Finally, however, if beginning students stumble across something equivalent to an English compound-complex sentence in a newspaper, they could skip it for the present time and focus on the sentences they are able to use.
Appendix A: Introductory Lesson was included to illustrate the first lesson a non-English speaking student will encounter in the Spoken English Learned Quickly course.
As you look at Appendix A, you will see that even though only simple sentences cast in the present tense are used, they are, nonetheless, complete sentences. The first lesson in this course requires that non-English speaking students start their language learning experience with complete sentences used in everyday speech.
Making this model fit your own language study:
Up to this point, the attempt has only been made to show that so-called beginning and advanced sentences are unnecessary in an English language program. You will likely discover very little in your target language that would require two levels of language study any more than would be required in English.
You will need to learn normal greetings and salutations when you begin your target language study. You will want to learn how to ask basic directions, how to find a store or office, what bus to take, or how to make the change. Yet, all of the vocabulary and phrases you will use are a part of the everyday language used by everyone, not just beginners.
Therefore, you should understand that the spoken language you want to learn is not divided into levels. Throughout the entire time, you will be learning your target language, you will essentially be adding vocabulary and new syntax to a single level of language complexity.
If you understand this concept, it will help you immensely. Your task is not to learn a beginning language, progress to an intermediate language, and finally, pass an exam on the advanced language before you can finally begin talking to real people. Your task is to immediately begin speaking your target language even though you may use short, simple sentences and limited vocabulary. Language learning is a continuum. Everything you learn to say correctly in your first week of language study should be just as useful in normal conversation as the things you will learn later as you become more fluent.
There may be exceptions:
Your target language may use specialized language for folklore, proverbs, weddings, funerals, and when addressing individuals from a higher class of society. If that is the case, you will need to learn those forms at some point if you aspire to that level of fluency. Nonetheless, most of those specialized forms (excepting possibly those used when addressing someone from a higher class of society) will be used very infrequently in daily conversation.
Designing the early lessons:
A language course using the Feedback Training Method would normally begin with at least one introductory lesson for students who are just beginning their study of a new language. The first lesson would use simple sentences, a limited vocabulary, and restricted verb tenses. The first Spoken English Learned Quickly lesson uses complete sentences that are limited to the present tense. However, beginning with Lesson, all lessons use verbs in past, present, and future tenses, and newspaper-quality sentences.
Nonetheless, even though this course uses normal — though simple — everyday English sentences in the early lessons, there is another way in which the audio portion of the course accommodates the student who has no previous knowledge of English. This is demonstrated more easily than explained. This example comes from the text exercise in Appendix B. The narrator records the phrase outside of the ellipses (….). The student then repeats this phrase during the pause.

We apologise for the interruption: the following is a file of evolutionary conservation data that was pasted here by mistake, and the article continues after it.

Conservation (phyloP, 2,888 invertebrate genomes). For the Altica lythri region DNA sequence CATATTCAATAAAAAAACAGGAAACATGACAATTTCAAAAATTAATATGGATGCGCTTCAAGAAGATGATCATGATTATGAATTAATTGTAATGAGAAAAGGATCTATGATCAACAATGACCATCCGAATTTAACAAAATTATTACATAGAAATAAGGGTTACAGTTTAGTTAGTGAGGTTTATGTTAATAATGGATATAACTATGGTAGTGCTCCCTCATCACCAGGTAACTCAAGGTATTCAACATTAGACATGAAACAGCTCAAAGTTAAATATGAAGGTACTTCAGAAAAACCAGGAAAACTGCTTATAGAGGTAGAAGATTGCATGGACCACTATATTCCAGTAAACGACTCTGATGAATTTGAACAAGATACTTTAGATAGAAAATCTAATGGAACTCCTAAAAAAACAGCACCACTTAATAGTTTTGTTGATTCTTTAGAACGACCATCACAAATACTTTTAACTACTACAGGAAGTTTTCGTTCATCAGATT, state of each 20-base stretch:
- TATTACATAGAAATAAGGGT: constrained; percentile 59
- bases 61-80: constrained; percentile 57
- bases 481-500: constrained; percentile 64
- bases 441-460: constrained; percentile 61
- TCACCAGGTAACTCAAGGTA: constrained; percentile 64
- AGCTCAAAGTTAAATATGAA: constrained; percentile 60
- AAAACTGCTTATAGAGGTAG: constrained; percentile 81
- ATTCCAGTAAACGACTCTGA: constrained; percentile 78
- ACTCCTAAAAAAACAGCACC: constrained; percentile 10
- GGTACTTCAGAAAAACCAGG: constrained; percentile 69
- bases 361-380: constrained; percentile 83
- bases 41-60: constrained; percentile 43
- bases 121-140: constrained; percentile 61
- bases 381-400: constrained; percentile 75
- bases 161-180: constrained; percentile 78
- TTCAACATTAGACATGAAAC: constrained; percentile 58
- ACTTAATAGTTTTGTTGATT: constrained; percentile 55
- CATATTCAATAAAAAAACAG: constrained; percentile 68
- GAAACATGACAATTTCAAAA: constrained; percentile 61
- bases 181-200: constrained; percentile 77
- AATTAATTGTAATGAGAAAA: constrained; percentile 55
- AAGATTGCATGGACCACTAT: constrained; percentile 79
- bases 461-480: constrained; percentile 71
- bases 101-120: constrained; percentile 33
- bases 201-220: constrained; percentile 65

Audio recordings for the first few lessons would be structured like this:
A long time ago, (A long time ago,) there was a wise man (there was a wise man) living in a mountain country. (living in a mountain country.) A long time ago, there was a wise man living in a mountain country. (A long time ago, there was a wise man living in a mountain country.) The country was beautiful. (The country was beautiful.) But it was always difficult (But it was always difficult) to find enough food. (to find enough food.) But it was always difficult to find enough food. (But it was always difficult to find enough food.)
Audio recordings for later lessons would use longer phrases like this:
A long time ago, there was a wise man living in a mountain country. (A long time ago, there was a wise man living in a mountain country.) The country was beautiful. (The country was beautiful.) But it was always difficult to find enough food. (But it was always difficult to find enough food.)
The variation, therefore, is not in the complexity of the sentence itself, but in the length of the segments used to build the sentence. Thus, a beginning student with no prior knowledge of the target language and a student who has gained considerably greater fluency may use the same kinds of sentences. The structure of the audio exercises will take into account these varying levels of fluency, though in later lessons the student will be forced to manipulate the language to a far greater degree. Though the beginning student will spend more time learning the proper pronunciation of each sentence, and the more advanced student will spend more time substituting tenses and component parts of the exercise sentences, the end result is that both the beginning and advanced student will be speaking the same language that is used in normal conversation.
But it’s too difficult to start with normal speech:
Not really. Once you understand the greetings and salutations, you are ready to begin practicing with normal sentences. Say, for instance, that you are reading a newspaper article as you study. Aside from the sentences that contain specialized vocabulary, most sentences will use common verbs and syntax construction. This is the language you want to speak. Use it from the very start of your language study.
This will be explained more fully in Studying the Verb and Making the Feedback Training Method Work.
Therefore, you can be assured that the spoken language you want to learn is everyday language. It will reduce stress if you realize that, in the very first week of language study, you are learning normal speech. By and large, the language will never become any more difficult than it is when you first begin because you will be studying normal spoken language throughout your formal study.